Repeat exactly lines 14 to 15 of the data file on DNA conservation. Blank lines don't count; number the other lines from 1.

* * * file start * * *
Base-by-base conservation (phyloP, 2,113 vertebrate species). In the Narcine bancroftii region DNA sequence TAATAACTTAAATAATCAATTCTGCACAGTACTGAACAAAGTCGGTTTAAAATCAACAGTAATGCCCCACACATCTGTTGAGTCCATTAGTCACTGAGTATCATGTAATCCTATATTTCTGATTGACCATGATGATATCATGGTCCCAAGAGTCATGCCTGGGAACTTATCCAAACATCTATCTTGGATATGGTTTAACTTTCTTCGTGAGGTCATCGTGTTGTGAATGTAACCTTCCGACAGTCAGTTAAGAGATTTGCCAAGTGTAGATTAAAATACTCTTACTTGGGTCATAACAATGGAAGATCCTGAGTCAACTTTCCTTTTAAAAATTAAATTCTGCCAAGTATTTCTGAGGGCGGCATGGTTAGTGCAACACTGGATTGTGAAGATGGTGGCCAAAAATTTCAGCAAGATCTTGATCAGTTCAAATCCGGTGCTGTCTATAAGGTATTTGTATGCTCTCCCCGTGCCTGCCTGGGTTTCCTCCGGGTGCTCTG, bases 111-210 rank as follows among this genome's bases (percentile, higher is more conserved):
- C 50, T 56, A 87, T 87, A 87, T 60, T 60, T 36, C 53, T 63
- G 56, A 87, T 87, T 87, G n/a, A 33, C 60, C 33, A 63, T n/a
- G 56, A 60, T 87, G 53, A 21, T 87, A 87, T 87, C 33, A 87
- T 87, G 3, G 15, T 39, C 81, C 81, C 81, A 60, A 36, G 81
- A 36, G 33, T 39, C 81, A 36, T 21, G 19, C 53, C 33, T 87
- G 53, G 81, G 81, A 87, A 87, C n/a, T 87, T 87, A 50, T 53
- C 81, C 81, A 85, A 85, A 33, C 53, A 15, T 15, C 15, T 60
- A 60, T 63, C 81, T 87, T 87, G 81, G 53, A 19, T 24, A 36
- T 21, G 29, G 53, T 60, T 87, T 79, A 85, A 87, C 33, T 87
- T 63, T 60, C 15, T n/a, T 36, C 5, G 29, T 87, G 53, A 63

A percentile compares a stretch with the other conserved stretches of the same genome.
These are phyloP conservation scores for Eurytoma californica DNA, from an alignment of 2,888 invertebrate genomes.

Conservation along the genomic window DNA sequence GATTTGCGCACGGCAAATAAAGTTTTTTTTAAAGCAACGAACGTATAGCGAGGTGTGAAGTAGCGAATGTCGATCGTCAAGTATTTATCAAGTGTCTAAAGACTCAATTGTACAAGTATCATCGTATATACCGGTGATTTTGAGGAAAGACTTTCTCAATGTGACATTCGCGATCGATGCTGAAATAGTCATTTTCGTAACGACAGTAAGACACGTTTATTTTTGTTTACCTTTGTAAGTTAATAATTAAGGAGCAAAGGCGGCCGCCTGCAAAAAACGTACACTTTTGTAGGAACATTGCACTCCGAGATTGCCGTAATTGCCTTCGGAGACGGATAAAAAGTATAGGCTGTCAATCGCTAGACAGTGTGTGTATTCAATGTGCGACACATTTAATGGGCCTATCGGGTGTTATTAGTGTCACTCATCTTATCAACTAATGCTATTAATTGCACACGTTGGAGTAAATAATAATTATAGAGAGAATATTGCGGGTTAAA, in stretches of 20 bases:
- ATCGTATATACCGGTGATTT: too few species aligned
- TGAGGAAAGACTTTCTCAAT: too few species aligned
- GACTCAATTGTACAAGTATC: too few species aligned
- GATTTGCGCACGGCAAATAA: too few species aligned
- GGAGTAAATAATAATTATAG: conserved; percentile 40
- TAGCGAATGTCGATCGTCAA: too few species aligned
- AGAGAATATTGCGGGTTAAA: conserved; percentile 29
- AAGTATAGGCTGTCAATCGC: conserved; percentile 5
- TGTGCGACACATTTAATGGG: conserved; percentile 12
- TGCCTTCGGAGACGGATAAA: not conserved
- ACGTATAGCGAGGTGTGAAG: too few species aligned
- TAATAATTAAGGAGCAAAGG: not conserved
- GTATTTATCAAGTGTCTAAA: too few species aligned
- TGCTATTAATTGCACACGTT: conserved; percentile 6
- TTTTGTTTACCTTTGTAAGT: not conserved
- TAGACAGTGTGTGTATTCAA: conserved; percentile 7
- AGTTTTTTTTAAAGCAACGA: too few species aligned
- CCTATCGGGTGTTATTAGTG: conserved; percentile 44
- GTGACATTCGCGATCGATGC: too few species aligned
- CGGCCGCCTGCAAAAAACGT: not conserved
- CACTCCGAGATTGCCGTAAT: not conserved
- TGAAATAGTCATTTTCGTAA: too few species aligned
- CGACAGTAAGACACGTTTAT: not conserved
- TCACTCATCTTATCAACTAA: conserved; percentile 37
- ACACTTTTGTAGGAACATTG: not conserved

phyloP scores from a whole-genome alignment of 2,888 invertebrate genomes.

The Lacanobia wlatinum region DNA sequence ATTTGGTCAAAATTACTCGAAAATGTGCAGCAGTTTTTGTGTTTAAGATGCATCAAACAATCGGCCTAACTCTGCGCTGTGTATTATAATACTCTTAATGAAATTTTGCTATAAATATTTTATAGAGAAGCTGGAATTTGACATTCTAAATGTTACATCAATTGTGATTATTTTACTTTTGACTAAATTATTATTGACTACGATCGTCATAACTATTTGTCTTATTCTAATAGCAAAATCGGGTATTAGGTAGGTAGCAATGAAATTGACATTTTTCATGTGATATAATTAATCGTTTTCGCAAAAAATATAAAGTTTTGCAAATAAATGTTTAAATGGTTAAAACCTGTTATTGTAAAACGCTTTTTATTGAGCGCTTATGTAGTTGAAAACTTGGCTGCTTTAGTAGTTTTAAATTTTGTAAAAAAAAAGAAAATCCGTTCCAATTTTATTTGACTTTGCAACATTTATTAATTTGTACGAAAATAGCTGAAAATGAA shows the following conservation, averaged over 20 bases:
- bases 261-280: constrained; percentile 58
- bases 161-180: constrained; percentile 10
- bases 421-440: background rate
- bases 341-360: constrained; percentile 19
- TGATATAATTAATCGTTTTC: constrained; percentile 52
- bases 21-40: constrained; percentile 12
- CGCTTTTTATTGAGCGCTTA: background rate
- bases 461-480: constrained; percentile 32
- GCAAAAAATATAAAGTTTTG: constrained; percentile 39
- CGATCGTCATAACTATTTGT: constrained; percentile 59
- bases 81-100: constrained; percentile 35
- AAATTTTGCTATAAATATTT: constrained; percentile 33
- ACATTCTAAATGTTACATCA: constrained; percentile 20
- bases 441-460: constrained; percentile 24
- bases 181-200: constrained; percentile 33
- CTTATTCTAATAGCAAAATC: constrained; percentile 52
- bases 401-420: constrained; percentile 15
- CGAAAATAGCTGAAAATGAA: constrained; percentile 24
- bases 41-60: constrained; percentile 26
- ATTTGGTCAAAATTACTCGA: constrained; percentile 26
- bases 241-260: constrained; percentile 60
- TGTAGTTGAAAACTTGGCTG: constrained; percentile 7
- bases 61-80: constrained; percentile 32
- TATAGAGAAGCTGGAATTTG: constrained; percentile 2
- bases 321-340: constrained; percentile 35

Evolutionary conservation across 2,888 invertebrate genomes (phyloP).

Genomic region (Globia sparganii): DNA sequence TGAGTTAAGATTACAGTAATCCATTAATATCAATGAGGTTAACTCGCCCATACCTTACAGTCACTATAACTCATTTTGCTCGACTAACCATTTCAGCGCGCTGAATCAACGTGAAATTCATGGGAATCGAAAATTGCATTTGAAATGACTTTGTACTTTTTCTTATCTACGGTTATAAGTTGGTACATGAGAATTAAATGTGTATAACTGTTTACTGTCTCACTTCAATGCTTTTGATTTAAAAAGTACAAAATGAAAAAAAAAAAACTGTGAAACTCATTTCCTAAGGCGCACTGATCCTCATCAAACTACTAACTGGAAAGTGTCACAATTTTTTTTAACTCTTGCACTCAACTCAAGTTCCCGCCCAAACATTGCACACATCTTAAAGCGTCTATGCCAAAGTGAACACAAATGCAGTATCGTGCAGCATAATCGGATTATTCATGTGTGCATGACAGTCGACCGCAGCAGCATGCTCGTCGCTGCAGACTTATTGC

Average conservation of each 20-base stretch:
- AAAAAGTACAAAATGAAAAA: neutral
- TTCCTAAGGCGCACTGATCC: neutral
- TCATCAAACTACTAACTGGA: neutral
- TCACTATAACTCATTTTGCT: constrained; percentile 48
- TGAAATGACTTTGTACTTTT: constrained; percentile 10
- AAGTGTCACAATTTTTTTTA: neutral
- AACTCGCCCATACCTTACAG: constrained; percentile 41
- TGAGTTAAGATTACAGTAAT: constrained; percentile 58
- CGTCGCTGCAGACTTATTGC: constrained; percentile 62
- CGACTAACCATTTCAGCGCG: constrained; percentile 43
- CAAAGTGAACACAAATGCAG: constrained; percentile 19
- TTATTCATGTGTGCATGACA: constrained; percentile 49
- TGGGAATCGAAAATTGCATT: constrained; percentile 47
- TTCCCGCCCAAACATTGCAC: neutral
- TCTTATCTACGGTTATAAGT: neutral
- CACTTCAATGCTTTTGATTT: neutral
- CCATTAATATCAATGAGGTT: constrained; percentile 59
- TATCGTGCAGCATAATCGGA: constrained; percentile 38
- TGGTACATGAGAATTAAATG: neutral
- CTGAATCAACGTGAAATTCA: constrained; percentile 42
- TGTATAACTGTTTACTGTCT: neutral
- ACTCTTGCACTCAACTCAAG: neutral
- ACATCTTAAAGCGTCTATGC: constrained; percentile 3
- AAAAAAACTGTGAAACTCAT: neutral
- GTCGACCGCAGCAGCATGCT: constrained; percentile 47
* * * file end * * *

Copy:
Conservation along the genomic window DNA sequence GATTTGCGCACGGCAAATAAAGTTTTTTTTAAAGCAACGAACGTATAGCGAGGTGTGAAGTAGCGAATGTCGATCGTCAAGTATTTATCAAGTGTCTAAAGACTCAATTGTACAAGTATCATCGTATATACCGGTGATTTTGAGGAAAGACTTTCTCAATGTGACATTCGCGATCGATGCTGAAATAGTCATTTTCGTAACGACAGTAAGACACGTTTATTTTTGTTTACCTTTGTAAGTTAATAATTAAGGAGCAAAGGCGGCCGCCTGCAAAAAACGTACACTTTTGTAGGAACATTGCACTCCGAGATTGCCGTAATTGCCTTCGGAGACGGATAAAAAGTATAGGCTGTCAATCGCTAGACAGTGTGTGTATTCAATGTGCGACACATTTAATGGGCCTATCGGGTGTTATTAGTGTCACTCATCTTATCAACTAATGCTATTAATTGCACACGTTGGAGTAAATAATAATTATAGAGAGAATATTGCGGGTTAAA, in stretches of 20 bases:
- ATCGTATATACCGGTGATTT: too few species aligned